One of the three orphaned black bears found in a washroom in Banff National Park three years ago was spotted on a wildlife camera Aug. 2.
“We captured a picture of this black bear, 1803, one of our rehab cubs from 2017,” said Blair Fyten, a human wildlife co-existence specialist with Parks Canada. “That was our first sighting of this particular bear.”
The bear’s identification number comes from the year on her ear tag (2018), and the three represents that she was the third black bear Parks Canada worked with that year.
The female black bear, who’s now three-and-a-half years old, was photographed just three kilometres from where the cubs were released back into the wild in July 2018.
“Our staff was very happy to see that one of these bears has survived,” Fyten told Global News.
“She looked in pretty good shape — a bit on the lanky side, but that’s what you’d expect for a teenager. It’s kind of typical for bears that age… scraggly hair,” he said.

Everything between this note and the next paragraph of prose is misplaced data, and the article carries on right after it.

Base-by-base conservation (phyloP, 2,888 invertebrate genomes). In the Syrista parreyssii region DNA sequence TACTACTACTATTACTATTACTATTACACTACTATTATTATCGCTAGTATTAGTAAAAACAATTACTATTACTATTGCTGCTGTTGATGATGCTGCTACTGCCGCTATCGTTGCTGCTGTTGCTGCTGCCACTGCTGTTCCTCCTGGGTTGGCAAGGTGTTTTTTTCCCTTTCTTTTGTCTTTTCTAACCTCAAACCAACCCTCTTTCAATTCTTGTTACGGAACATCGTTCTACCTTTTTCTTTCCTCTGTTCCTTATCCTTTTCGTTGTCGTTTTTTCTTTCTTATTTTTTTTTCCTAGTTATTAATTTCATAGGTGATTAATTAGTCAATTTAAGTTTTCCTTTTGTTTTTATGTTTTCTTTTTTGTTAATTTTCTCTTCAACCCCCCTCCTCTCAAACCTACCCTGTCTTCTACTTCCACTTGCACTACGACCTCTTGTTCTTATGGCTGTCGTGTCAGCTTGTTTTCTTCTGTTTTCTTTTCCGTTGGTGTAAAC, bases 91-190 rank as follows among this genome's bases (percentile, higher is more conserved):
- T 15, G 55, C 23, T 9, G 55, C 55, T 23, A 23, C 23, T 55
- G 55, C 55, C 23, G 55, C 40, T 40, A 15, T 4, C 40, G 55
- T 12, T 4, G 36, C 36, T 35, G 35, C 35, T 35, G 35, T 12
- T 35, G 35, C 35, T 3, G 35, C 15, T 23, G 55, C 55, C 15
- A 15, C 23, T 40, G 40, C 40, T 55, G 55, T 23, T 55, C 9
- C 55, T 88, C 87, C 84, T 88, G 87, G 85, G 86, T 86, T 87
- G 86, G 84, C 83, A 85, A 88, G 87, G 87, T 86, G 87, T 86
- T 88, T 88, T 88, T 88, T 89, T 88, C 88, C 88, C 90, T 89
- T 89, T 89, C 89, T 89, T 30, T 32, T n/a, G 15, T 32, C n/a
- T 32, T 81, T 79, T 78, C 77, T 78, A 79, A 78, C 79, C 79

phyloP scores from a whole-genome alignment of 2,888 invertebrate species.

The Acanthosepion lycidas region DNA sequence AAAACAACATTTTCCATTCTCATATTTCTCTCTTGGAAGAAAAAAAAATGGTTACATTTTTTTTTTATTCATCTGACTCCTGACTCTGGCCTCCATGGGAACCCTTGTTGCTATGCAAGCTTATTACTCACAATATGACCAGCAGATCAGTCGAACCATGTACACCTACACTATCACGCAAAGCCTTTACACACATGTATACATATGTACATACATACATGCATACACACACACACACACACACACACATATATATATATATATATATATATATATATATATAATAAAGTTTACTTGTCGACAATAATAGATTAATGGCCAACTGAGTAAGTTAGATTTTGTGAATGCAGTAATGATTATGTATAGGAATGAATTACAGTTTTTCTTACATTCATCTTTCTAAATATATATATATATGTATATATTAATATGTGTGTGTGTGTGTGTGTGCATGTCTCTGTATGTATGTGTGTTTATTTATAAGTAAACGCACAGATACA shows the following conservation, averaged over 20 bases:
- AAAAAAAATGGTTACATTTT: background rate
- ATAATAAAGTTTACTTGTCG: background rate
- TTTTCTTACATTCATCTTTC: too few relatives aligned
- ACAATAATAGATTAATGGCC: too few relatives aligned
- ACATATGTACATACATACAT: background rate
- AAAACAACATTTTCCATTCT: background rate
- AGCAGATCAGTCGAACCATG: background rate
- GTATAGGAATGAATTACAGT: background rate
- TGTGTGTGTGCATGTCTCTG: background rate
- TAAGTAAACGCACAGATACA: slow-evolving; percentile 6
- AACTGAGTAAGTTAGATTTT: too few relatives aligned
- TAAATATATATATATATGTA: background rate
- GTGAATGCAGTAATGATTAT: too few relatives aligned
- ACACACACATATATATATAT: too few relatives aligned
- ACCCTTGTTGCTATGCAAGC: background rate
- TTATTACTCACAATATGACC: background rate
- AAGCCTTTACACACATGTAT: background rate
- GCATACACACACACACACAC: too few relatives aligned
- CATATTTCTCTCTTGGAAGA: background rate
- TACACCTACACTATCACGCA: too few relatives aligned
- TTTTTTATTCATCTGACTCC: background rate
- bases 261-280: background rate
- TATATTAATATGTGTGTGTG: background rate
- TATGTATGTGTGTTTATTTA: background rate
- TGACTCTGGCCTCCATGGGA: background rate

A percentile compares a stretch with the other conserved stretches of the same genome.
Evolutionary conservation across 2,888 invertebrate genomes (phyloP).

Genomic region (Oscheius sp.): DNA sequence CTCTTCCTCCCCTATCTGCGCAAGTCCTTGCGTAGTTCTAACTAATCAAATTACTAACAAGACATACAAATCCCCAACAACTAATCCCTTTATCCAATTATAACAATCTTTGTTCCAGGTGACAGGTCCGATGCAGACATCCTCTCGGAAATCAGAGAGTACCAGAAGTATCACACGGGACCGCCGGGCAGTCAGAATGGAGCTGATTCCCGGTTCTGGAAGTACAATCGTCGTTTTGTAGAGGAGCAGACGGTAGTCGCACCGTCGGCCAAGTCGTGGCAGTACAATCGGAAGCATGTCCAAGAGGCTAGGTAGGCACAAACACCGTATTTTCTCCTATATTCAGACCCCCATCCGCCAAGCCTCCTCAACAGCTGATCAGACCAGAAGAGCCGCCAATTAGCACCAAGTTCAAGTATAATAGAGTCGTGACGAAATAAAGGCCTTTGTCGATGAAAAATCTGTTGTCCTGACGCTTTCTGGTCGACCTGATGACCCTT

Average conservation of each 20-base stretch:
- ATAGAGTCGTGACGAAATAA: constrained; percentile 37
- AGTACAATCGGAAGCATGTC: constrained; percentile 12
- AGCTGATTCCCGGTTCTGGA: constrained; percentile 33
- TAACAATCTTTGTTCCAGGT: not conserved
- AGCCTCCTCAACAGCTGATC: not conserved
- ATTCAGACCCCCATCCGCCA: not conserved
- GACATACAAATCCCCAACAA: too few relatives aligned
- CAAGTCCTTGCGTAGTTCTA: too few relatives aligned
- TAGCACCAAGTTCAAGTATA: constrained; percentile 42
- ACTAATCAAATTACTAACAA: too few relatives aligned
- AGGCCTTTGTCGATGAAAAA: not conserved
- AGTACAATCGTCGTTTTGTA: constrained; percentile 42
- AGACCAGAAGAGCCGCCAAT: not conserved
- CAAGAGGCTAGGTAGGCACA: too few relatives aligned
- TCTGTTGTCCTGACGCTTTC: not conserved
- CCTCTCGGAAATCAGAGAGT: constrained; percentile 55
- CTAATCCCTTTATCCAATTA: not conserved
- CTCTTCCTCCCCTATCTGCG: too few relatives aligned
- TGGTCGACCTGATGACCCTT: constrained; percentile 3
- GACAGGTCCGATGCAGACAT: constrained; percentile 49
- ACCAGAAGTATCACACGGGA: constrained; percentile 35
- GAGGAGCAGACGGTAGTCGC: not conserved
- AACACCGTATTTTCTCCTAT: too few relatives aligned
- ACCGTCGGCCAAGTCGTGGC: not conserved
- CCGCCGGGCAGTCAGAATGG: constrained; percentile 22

After two years in the Banff National Park backcountry on her own, “she’s doing quite well.”
Bear cubs found in bathroom in Banff explore their enclosure at Ontario rehab facility
The three bear cubs were found in a roadside bathroom on the Trans-Canada Highway west of Banff on April 1, 2017.
After searching for three days and checking wildlife cameras, workers could not find the mother bear.
Due to provincial rules regarding rescue and rehab of bears in Alberta, Parks Canada sent the three female cubs to Ontario for rehabilitation. More than a year later, on July 17, 2018, the trio was released back into Banff’s backcountry.
Orphaned bear cubs heading back to Banff National Park in July
Parks Canada confirmed one cub didn’t make it. Staff tracked her GPS collar to a location and found her carcass and evidence that she likely died from a grizzly bear attack.
Fyten said it was encouraging to see footage proving at least one of the three cubs was alive and well. The status of the third one is unknown. The GPS collars on the surviving two bears slipped off that first spring in the wild, but there was no evidence they died or were attacked, Fyten said.
“There’s still one we don’t know about,” he said. “It could be out there. It might not be.”